Graham and Sally Jones work in Western Kenya, partnering with local churches to train and mentor their pastors. Caleb is one of the pastors they seek to help.
‘This is Caleb,’ said Pastor Daniel. ‘He’s the new pastor at Nyakwaka. He is married to one wife and speaks English.’ A young man shook my out-
The year was 2007. Paul had been the pastor at Trinity Baptist Church (TBC) Nyakwaka, but was dismissed for taking a second wife. Half the church went with him. Caleb was one of the few left in the church who was saved, had only one wife and who could potentially lead. He was appointed as the new pastor. It was good to meet him.
There were seven Trinity Baptist Churches in South Nyanza (a very rural part of Western Kenya). We agreed to visit three times that year to do a training programme for the church leaders. It was a six-
During one of those visits we discovered that although Caleb was ‘married’ he was not really married. He had never paid the dowry in the ten years that he and Pamela had been together. During this time they had two children. We talked with him and the church, and agreed that he, the church and we would each give a cow to Pamela’s parents. We gave our cow.
A few years passed. The phone rang. ‘They have taken Pamela and the (then) three children’, Caleb said. ‘Why?’ I asked. ‘The church did not give their cow.’ ‘Did you give yours?’ I asked. There was a long pause. ‘I had no money.’ ‘What happens now?’ I asked. More silence. We prayed and he agreed to go and plead with Pamela’s parents for more time.
The same thing happened a couple of years later, until finally Caleb was able to give his cow. They now have six children and Caleb is properly married to only one wife, Pamela.
In 2007 Caleb started the correspondence courses that Sukesh Pabari (then a GBM missionary) had written, going through New Testament books. Soon after, Caleb came to the pastors’ fraternal in Kisumu and brought his answers for course one. They showed that he was beginning to understand Christian teaching. He returned home with the next course and a Christian book.
At the fraternal in January 2010, Caleb brought his answers to the last of the eight courses. I gave him a certificate of completion and copies of the GBM Bible Surveys. ‘I’ve got a bit of a library now,’ he announced. But what he seemed most taken by was the certificate. He explained that he never finished primary school, because his grandparents who raised him could not afford the fees. This was his first ever certificate. There was silence as we both appreciated the significance of the moment.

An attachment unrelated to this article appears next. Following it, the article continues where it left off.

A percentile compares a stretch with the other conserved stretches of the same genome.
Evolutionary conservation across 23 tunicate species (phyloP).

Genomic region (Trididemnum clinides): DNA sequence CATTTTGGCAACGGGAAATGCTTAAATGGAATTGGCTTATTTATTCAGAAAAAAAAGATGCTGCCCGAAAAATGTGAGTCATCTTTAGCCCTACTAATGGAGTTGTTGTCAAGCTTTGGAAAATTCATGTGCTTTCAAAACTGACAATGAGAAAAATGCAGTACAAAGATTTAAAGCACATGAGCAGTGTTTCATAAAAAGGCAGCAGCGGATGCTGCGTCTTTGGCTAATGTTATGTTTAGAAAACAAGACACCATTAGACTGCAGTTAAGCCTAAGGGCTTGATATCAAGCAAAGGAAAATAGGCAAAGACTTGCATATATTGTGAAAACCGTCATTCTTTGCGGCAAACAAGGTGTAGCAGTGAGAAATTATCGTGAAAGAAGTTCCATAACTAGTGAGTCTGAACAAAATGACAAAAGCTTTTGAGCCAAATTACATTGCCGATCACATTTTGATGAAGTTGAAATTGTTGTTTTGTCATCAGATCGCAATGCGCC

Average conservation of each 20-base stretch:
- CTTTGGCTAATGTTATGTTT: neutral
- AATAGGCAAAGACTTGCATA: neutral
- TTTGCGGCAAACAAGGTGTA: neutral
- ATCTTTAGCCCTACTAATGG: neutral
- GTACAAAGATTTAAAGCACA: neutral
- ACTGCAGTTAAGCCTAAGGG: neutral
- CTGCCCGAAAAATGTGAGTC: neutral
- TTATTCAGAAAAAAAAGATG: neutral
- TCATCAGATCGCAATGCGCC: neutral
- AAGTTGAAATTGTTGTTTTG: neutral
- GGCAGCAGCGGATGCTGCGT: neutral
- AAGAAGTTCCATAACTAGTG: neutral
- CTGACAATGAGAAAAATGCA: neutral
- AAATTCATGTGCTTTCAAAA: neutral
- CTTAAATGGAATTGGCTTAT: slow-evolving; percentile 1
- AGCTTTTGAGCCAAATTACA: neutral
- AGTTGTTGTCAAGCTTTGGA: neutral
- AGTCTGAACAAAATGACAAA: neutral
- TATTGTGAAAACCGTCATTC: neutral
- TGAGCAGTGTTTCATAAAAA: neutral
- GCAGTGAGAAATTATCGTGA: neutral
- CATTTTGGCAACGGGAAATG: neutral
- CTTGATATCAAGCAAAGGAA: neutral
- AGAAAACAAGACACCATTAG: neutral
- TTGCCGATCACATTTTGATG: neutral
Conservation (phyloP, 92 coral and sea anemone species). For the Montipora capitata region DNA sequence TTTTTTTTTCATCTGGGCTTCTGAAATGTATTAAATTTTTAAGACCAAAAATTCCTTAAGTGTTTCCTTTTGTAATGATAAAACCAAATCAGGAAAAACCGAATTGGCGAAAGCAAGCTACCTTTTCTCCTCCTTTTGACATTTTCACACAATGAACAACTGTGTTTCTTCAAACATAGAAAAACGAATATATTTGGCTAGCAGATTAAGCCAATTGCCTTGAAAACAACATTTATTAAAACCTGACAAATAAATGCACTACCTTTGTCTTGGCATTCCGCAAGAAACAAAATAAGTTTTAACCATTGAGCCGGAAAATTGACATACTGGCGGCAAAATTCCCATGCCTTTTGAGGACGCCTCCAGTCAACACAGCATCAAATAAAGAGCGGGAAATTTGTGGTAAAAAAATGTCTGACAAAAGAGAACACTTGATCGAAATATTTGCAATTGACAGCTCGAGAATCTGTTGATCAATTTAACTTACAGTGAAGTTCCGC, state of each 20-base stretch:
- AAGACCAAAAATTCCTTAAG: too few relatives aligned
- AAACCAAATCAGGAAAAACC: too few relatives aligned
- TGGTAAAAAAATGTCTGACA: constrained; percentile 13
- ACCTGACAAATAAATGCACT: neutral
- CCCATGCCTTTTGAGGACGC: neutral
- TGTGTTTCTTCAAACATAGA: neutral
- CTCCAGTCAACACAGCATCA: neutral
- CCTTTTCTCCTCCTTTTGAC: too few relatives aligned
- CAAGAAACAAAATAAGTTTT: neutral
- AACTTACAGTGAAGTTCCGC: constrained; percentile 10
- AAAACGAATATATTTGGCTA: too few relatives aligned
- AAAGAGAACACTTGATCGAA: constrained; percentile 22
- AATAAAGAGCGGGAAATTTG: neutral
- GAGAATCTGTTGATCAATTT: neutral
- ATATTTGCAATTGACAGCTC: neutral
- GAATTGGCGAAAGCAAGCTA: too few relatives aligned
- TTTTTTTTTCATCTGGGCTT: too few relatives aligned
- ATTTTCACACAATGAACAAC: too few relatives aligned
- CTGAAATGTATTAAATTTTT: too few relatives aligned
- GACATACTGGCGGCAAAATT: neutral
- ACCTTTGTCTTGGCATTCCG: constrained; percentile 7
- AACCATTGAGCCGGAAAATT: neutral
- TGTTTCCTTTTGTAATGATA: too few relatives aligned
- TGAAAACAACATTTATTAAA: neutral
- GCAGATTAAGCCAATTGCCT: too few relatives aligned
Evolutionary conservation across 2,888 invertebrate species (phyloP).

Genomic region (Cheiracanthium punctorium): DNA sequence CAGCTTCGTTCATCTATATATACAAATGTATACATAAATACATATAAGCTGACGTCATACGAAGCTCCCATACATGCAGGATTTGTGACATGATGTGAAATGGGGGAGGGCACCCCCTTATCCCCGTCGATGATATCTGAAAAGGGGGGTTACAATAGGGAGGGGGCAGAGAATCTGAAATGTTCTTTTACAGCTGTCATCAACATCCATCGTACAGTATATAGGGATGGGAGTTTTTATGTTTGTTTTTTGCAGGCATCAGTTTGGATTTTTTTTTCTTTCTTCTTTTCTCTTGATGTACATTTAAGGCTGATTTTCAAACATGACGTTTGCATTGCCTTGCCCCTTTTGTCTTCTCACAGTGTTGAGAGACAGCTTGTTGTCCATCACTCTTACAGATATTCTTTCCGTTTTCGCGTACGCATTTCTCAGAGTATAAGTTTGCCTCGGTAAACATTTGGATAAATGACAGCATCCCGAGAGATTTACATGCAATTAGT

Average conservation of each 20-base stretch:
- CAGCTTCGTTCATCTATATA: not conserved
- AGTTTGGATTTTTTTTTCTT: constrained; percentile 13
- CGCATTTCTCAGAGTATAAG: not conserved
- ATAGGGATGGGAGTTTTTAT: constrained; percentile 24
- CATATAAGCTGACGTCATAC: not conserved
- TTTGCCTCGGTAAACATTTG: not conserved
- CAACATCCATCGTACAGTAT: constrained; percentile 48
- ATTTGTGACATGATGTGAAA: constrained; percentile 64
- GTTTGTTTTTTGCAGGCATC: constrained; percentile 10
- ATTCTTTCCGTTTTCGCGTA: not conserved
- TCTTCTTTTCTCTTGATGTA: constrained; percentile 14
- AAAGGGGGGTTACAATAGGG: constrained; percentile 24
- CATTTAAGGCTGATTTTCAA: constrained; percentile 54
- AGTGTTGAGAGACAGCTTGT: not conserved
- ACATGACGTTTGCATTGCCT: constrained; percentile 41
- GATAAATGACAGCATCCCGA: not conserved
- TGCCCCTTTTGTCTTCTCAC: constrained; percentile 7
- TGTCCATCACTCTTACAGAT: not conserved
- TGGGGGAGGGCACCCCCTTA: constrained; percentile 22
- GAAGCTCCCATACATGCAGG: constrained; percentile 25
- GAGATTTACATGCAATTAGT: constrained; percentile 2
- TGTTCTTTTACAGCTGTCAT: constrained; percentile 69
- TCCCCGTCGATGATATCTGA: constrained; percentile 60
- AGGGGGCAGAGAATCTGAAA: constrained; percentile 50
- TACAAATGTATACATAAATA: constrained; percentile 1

Caleb started on the three correspondence courses from GBM Radio’s Sound Words series, looking at the character of God. He completed them in early 2012. Another certificate. I gave him a systematic theology book to add to his library and help him keep learning.
A text message appears on my phone. ‘Greets. Did the devil know God’s mind? Gen 3:5, Gen 2:17 compare.’ A few weeks later another one came. ‘Grts. The Roho people use names when they pray for the sick – like Gabriel, Michael, and others, Joseph, Samson. Does this mean they have a relationship with both the holy angels and God’s people Moses, Joseph etc? Are they right? Caleb.’ Each time I answered the best I could. It was encouraging to see Caleb’s spiritual appetite.
Caleb started the Moore Theological College course in November 2012. He did well with the six units over a three year period and came top in the unit on Mark’s Gospel. He explained, ‘I preached through Mark using that PPP (Pray Prepare Preach) book you gave me.’ He was awarded a Preliminary Theological Certificate from a registered Bible College. ‘I was not able to do school, but I have now done theology … thank you’. Another significant moment.
One day the phone rang. It was Daniel. ‘Caleb’s left the church. He’s taken a job in Migori town. What do we do?’ As Daniel talked, the situation became clearer. The harvests had been poor and so Caleb had gone to look for paid work to feed his family. He was only in Nyakwaka church once a month. Daniel agreed that on three Sundays a month, after preaching at his church, he would preach at Nyakwaka.
After a while the church called Caleb back, and agreed to find some support for him. Caleb returned but was disappointed again. Caleb took another job, this time in Homa Bay. I visited him several times and encouraged him that when he became financially stable, he would be able to get back to ministering in the church.
This pattern continued off and on for several years. One year the rains were plentiful and he had a very good harvest. He had a donkey he ‘rented’ out. He set up a tailoring business. Sometimes we supplied him with second-
Bibles and Hymnbooks
‘How is the church?’ I enquire. ‘It’s growing,’ says Caleb, ‘more people are coming. We have some needs. The people know three hymns. They sing them well. We sing them every week. We could do with some hymnbooks.’ We discuss the way forward and agree that next time we visit, we will give a gift of Bibles and hymnbooks in Luo to help the church.
In late 2015 when Caleb was away working, the members at Nyakwaka decided to withdraw from Trinity Baptist Church and look for registration and a (paid) pastor from another church group. A year went by and no pastor arrived. After strenuous efforts by Daniel and others, seven of the Nyakwaka members decided to re-
And what happened to those Bibles and hymnbooks…?
‘God made it grow’
God has been faithful. Over the years Caleb has grown in faith, in godliness and in perseverance. ‘There have been many problems but God has been there’, he said.
Another text message arrived in July 2019. ‘What now?’ I thought. ‘What is today’s issue?’ The text read, ‘Grts. How are you both? We remember you in our mid-